He added that the exits were part of a “rhythm” of Washington and were “a normal rotation” that happens every year, but said it’s important to “get people in place as quickly as possible. If not confirmed, at least acting,” and keep moving the Pentagon forward.
While Friend said it’s common to see high level political appointees leave after roughly 18 months – especially after the end of the year “when people start to take stock” – another factor at play may be the upcoming election.
“There’s one more year left in the administration and if you’re an appointee and you’re making calculations – ‘is there some probability that I would leave anyway?’ That’s totally normal,” she noted.
In addition, several policy makers may have discovered they just aren’t a good fit six months into Esper’s time as Pentagon chief.
“Because they’re scattered all over DOD, my spidey sense does not give me a ‘something is going on that’s systematic’ signal,” Friend said.
What’s concerning, however, is six of the 21 deputy assistant secretary of defense for policy positions are now vacant and numerous others are held on an acting basis, she said.
“The reason you want presidentially appointed, Senate confirmed people in those positions is because people in an acting capacity do not have the same authority and political clout within the administration as somebody appointed by the administration would have. They simply cannot do as much,” Friend said.
The Senate is also set to be occupied in the coming year by impeachment proceedings against President TrumpDonald John TrumpTrump rails against windmills: ‘I never understood wind’ Trump faces pivotal year with Russia on arms control Bolton says he doesn’t think Trump admin ‘really means it’ on stopping North Korea nukes MORE, slowing down nominees’ pipeline to the Pentagon.
Friend said she believes that while the Senate Armed Services Committee will find time to vote people out of committee a contentious nominee may slow things down or becomes a complete nonstarter during impeachment proceedings, with lawmakers increasingly distracted by other matters.
If the Senate doesn’t take up three pending nominations for top Pentagon roles before the end of the year, for example, the administration will have to renominate the potential appointees, lengthening time until those roles are filled.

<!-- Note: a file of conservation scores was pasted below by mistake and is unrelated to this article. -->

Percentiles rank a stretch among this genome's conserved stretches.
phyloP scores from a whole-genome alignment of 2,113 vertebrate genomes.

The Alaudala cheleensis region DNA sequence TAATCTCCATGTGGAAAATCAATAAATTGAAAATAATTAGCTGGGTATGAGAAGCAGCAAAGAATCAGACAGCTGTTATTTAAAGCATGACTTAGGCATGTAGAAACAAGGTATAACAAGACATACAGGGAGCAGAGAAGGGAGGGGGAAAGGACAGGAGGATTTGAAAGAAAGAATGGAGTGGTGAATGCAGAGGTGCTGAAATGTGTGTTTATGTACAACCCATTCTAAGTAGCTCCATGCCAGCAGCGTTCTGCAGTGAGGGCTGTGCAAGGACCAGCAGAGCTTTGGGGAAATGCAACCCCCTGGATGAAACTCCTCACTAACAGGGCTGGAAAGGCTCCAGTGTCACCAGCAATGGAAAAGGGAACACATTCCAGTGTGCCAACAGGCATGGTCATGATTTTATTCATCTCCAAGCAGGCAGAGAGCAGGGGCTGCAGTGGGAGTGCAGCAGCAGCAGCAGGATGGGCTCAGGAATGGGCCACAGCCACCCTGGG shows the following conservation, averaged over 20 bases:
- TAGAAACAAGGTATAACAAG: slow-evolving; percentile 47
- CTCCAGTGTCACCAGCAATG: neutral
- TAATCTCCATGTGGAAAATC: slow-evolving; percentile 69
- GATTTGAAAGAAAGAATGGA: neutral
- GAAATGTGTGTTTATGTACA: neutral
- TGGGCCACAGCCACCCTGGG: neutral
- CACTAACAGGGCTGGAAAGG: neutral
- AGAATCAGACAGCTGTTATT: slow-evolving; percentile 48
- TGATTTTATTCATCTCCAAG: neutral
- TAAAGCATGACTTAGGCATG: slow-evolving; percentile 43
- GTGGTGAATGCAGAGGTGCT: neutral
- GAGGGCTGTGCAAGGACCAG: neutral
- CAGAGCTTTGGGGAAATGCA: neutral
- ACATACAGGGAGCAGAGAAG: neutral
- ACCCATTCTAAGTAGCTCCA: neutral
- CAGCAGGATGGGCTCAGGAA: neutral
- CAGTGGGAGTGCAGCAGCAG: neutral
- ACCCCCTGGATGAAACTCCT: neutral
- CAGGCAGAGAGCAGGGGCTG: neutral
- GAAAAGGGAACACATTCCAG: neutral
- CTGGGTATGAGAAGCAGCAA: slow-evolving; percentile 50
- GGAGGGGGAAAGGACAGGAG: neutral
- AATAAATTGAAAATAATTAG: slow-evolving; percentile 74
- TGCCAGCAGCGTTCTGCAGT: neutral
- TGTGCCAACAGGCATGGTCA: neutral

Another legitimate staffing problem is the limited availability of top talent thanks to numerous “Never Trumper” national security experts that signed on to letters calling against Trump as president in 2016.
The White House has made clear that such letters disqualified the signatories from roles within the Pentagon.
“I don’t see any signs that they’re going to relax that stricture. That does mean that there are fewer and fewer people that both the White House would want to appoint and that the Congress would consider are qualified for the job,” Friend said.
Others have reportedly declined administration jobs, including former Treasury Department official David McCormick – who in 2017 was said to have turned down an offer to be deputy Defense secretary because he was happy at his job at Bridgewater and did not feel that role was the right fit for him – as well as former Sen. Jon Kyl (R-Ariz.) and retired Army Gen. Jack Keane, who reportedly opted out of the job of Defense secretary twice.
The uncertainty of an election year will also make filling roles even more difficult, Friend added.
“It makes it hard to find people who are willing to go through the uncertainty and then it makes it hard for them to shepherd them through the process.”
But though many roles in the building have been empty for a long time “folks have learned new operating procedures just to live with it,” she said.
“While I heard more concern and lamenting maybe a year and a half ago, at this point it’s just, ‘ok, so this is the world we’re living in and so we’re figuring out how to do the work.’”